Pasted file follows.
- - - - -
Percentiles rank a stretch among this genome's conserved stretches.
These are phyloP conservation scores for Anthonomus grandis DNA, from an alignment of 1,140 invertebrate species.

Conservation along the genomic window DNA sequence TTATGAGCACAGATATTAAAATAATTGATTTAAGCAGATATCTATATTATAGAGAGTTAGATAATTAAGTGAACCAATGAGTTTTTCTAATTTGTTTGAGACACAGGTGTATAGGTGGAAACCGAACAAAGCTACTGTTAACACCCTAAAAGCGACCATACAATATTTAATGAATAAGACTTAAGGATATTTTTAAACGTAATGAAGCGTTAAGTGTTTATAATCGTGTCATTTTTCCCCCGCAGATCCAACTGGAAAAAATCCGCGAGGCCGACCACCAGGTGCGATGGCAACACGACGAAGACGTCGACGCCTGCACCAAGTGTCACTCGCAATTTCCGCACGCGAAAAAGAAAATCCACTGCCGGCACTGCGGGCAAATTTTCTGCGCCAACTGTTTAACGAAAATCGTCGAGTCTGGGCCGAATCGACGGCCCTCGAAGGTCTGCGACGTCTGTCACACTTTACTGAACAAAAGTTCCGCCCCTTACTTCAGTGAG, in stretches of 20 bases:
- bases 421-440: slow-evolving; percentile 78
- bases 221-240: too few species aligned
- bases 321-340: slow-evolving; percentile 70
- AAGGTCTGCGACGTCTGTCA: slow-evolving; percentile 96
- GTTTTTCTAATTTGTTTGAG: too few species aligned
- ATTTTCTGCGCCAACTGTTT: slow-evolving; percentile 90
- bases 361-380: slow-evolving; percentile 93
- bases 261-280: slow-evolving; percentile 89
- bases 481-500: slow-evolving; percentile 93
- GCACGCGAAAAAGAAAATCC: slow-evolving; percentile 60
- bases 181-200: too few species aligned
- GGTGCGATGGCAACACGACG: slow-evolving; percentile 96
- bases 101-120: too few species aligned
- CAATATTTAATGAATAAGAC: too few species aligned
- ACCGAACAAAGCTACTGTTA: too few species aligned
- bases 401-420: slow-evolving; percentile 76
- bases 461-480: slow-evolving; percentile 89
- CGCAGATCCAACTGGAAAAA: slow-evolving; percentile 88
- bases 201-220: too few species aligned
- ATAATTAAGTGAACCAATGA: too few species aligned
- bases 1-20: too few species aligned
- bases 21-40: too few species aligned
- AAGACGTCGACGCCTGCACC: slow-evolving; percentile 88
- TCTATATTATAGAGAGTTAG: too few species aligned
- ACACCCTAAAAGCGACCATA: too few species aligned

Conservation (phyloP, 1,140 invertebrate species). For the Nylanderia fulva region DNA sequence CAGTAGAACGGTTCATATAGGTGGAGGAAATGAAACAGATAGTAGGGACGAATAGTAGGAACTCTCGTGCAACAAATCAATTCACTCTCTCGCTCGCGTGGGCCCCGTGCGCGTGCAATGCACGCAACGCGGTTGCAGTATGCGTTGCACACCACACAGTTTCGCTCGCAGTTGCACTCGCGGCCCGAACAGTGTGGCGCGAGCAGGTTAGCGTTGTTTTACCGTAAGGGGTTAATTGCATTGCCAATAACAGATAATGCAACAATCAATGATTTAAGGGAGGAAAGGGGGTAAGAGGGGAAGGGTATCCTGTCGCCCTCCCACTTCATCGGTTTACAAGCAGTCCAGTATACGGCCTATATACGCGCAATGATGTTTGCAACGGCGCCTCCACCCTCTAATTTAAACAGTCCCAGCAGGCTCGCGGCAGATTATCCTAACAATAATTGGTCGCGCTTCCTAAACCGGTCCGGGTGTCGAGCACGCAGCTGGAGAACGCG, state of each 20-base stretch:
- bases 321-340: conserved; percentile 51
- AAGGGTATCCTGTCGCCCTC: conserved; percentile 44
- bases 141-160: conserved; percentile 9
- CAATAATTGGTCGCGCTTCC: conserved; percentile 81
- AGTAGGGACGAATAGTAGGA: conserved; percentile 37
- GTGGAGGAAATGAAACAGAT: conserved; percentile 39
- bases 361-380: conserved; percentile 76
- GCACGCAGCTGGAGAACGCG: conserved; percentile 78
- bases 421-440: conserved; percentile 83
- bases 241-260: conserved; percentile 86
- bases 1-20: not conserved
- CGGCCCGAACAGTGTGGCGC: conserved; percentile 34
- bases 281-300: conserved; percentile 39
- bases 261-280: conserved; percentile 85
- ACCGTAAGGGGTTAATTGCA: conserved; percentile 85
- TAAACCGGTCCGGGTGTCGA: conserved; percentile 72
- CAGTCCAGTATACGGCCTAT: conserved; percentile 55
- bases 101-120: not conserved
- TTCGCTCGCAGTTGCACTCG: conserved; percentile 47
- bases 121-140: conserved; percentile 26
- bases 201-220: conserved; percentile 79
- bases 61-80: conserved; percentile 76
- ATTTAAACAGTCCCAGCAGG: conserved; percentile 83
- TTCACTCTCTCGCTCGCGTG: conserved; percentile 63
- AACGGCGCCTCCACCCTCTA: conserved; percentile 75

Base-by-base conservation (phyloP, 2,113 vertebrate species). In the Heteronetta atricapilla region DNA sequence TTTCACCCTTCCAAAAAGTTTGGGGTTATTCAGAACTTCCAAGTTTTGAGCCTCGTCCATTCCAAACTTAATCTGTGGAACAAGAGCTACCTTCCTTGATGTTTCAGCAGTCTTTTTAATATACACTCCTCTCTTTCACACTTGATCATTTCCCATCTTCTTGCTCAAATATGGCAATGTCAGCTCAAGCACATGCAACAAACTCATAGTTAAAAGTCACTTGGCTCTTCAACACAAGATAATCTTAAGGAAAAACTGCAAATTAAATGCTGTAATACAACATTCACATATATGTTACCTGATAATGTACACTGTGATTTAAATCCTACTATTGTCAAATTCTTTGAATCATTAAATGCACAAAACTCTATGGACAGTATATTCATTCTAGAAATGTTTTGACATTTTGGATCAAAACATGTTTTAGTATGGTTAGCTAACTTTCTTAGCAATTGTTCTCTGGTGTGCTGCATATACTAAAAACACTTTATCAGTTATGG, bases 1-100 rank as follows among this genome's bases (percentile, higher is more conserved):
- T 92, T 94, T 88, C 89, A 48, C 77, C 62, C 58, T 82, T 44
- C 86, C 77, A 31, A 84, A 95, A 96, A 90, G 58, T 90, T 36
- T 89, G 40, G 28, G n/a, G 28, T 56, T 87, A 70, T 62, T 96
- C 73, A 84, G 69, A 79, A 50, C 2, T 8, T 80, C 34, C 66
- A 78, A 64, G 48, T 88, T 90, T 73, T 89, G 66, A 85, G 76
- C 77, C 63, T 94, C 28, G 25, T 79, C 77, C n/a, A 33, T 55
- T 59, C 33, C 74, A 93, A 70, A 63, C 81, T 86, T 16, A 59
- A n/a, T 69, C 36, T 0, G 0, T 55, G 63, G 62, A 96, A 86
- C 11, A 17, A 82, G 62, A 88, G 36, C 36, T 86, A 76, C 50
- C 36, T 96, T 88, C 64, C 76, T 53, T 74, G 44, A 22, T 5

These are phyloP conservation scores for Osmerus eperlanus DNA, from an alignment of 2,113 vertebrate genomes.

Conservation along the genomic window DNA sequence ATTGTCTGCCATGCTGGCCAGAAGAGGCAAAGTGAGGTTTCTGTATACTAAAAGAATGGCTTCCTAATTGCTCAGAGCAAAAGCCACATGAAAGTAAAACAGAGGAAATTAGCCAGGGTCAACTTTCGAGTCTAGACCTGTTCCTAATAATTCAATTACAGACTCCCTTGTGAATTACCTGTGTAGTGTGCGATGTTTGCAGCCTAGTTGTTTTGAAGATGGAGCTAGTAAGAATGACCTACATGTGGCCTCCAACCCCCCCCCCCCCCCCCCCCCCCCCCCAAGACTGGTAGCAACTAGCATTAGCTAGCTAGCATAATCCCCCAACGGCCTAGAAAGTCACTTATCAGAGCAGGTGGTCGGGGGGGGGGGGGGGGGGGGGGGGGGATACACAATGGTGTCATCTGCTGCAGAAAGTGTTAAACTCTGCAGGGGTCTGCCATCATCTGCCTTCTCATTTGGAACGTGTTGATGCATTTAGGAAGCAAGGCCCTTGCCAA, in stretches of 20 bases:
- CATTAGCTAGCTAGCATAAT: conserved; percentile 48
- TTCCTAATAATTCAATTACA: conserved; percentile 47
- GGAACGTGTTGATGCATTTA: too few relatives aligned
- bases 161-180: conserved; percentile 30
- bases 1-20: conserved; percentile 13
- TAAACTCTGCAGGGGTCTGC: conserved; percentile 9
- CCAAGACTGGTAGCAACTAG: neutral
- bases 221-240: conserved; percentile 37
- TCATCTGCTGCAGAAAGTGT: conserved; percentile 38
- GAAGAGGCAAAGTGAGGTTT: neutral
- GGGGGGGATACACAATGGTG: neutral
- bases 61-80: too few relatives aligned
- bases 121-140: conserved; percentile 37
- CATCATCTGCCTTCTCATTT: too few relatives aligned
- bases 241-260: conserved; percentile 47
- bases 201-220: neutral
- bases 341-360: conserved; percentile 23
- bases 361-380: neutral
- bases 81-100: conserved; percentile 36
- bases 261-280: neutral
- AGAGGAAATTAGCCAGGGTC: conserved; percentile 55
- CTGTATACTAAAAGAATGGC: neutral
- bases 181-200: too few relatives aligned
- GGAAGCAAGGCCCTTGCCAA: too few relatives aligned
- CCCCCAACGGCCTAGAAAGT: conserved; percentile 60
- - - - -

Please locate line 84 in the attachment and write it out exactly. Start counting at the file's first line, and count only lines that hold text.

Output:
- bases 341-360: conserved; percentile 23